In moving forward the research have recommended that a better understanding of the support required by Separated Children subject to immigration control is developed, including through improving data and information gathering, evaluating current practice and providing effective training for professionals. Furthermore, there is a need for all options for guardianship to be assessed and progressed in a manner which best reflects international child rights standards, and meets the needs of separated children in Northern Ireland.

At this point I am not advocating that any one particular option for Guardianship should be pursued but request that government considers all options fully and implements that which is best placed to protect children’s rights and best interests and which can operate effectively in the Northern Ireland context.

As many of you may be aware, I am in the final year of my second term as Commissioner for Children and Young People. When I look back over the past seven years, my staff and I have met many thousands of children and young people, and worked on such a wide range of issues facing them. While they have experienced diverse problems and, I should point out, there has been a great deal of good work going on to address them, it has become increasingly clear to me how there are some key challenges to ensuring effective delivery for these children. In particular, one of the biggest problems is the administrative structures through which services are planned and delivered, and the challenges of ‘joining these up’ to address the needs of the ‘whole child’ in a timely and integrated way. The situation facing separated children in Northern Ireland is an example of this, albeit it made extreme by the absence of a parent to fight their corner, and accompany them on their journey.

One of the things I have been surprised at over these years is how many people seem to see children’s rights as being somehow in opposition to the role of parents. I should say that this has not come across from the parents who contact me, who are wanting to find out what rights their children have to the services and support they need. The message from these parents is not that their children have ‘too many rights’ but that they are often frustrated that these rights can’t be enforced.

The UNCRC recognises the absolutely central role that parents play in bringing up their children. Children’s rights are about the role the state must play in supporting this. The preamble to the Convention talks of ‘the family, as the fundamental group of society and the natural environment for the growth and well-being of all its members and particularly children’.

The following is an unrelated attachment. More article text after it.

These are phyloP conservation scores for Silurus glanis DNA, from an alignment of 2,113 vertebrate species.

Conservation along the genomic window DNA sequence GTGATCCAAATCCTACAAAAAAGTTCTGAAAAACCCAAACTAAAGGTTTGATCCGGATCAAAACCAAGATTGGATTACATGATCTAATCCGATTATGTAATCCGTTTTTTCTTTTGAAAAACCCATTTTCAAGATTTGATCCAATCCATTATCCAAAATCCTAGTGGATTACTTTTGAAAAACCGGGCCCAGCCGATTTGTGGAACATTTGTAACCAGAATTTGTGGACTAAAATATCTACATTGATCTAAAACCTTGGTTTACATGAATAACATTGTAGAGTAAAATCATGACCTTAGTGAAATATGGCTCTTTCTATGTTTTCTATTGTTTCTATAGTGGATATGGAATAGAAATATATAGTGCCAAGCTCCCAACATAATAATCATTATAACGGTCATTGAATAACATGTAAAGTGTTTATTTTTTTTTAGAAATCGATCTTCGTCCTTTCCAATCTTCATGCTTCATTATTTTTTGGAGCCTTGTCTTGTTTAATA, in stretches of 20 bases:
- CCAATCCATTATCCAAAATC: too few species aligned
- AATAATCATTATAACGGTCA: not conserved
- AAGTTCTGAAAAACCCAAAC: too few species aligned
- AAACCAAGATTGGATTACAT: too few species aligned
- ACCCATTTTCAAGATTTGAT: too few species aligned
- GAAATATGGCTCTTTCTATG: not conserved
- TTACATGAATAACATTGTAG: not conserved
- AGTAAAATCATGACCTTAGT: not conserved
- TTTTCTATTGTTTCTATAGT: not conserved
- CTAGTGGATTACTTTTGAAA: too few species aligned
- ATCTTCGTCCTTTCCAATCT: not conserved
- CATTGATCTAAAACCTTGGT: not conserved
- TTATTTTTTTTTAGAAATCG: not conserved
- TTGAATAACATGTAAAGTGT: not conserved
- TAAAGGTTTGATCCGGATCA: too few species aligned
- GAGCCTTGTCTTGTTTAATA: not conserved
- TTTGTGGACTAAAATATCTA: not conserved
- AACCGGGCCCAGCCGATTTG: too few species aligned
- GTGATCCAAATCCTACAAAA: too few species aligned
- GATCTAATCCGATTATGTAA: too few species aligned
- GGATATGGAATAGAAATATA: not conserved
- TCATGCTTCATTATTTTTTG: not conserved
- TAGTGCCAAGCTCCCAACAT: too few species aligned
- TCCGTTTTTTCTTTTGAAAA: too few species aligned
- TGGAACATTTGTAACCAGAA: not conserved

It also recognises ‘that the child, for the full and harmonious development of his or her personality, should grow up in a family environment, in an atmosphere of happiness, love and understanding’.

Rather than being seen as somehow undermining the role of parents, the UNCRC is a key tool in ensuring that parents are able to call on the government to step in and support them in meeting the needs of their children. And I should also say that it is my privilege, both before I was Commissioner, and certainly also in my time in this office, to have met so many parents who have sacrificed so much for their children and have fought so hard to make sure they can access the services their children need. They are the true child rights advocates.

But, we have been listening today about children who have come to Northern Ireland without parents to watch over them, and to fight their corner. Who have to find their way through systems which, while often providing high quality services, too often do not ‘join up’. While a Guardian is not seen as a replacement parent, they could at least play the role a parent would play in staying ‘By their side, and on their side.’

I hope that you have also found the research as interesting and informative as we have, and I know that it will prove a useful tool for further constructive conversations.  I am pleased to hear that the Law Centre is already making plans to convene the Working Group on Separated Children to consider the findings of this research.  I very much welcome this, and look forward to their feedback. I will also be seeking ongoing engagement with the statutory bodies with responsibility for separated children to discuss the report findings further.  

Once again, thank you for coming this afternoon and I wish you a safe journey home. Finally, I would ask you to take a minute to complete the short evaluation form that is included in your pack.